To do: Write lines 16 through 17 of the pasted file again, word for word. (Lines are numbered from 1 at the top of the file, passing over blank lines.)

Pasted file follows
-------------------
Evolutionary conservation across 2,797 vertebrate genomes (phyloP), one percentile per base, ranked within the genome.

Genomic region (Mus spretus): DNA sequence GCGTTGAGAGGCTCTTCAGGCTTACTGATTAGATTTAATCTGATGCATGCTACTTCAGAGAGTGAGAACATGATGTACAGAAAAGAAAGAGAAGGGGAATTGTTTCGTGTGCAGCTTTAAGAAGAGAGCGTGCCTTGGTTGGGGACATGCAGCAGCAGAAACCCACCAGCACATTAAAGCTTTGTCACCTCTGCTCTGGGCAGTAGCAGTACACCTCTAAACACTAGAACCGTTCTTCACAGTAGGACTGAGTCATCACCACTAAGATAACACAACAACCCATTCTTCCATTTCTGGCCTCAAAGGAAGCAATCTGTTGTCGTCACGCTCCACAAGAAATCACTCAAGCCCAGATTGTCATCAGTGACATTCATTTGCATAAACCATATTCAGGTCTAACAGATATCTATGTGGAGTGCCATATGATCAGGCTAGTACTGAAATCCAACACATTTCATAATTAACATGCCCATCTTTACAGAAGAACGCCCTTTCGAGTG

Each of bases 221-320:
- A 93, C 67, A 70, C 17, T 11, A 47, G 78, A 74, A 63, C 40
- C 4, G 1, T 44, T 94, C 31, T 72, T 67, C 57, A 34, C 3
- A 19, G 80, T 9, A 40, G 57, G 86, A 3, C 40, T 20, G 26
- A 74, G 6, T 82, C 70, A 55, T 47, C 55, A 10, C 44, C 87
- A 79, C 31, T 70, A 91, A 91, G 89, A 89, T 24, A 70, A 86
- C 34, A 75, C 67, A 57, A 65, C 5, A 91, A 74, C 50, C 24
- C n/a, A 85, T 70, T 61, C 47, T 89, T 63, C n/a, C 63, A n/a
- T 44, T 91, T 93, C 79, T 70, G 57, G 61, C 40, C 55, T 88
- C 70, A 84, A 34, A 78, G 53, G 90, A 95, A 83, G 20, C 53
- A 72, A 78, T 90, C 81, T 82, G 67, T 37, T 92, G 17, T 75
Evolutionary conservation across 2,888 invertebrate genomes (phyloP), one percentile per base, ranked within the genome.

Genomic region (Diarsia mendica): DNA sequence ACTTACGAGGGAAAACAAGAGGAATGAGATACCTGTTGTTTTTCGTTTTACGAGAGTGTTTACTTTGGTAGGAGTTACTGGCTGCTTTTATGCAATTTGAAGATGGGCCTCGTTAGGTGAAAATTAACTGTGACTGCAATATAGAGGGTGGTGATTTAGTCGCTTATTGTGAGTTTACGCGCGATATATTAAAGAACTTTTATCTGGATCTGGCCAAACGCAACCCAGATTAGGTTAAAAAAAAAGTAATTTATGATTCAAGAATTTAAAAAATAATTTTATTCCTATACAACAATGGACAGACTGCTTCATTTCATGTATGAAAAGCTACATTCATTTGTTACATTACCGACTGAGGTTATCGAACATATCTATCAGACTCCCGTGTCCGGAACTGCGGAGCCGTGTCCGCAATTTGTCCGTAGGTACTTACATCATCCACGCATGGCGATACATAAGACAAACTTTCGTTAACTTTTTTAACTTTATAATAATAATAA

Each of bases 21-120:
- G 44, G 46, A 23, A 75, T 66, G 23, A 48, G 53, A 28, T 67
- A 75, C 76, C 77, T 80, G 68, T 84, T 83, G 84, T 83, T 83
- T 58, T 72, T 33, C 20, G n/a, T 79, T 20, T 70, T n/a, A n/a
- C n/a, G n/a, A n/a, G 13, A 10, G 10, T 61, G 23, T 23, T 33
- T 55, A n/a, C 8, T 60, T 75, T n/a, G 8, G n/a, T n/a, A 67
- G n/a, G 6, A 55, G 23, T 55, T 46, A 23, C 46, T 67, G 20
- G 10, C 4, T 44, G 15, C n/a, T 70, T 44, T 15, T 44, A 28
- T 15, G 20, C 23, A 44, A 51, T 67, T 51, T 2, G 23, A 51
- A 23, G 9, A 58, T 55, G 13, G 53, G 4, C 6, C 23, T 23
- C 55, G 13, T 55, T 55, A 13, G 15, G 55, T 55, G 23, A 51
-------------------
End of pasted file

Each of bases 21-120:
- G 44, G 46, A 23, A 75, T 66, G 23, A 48, G 53, A 28, T 67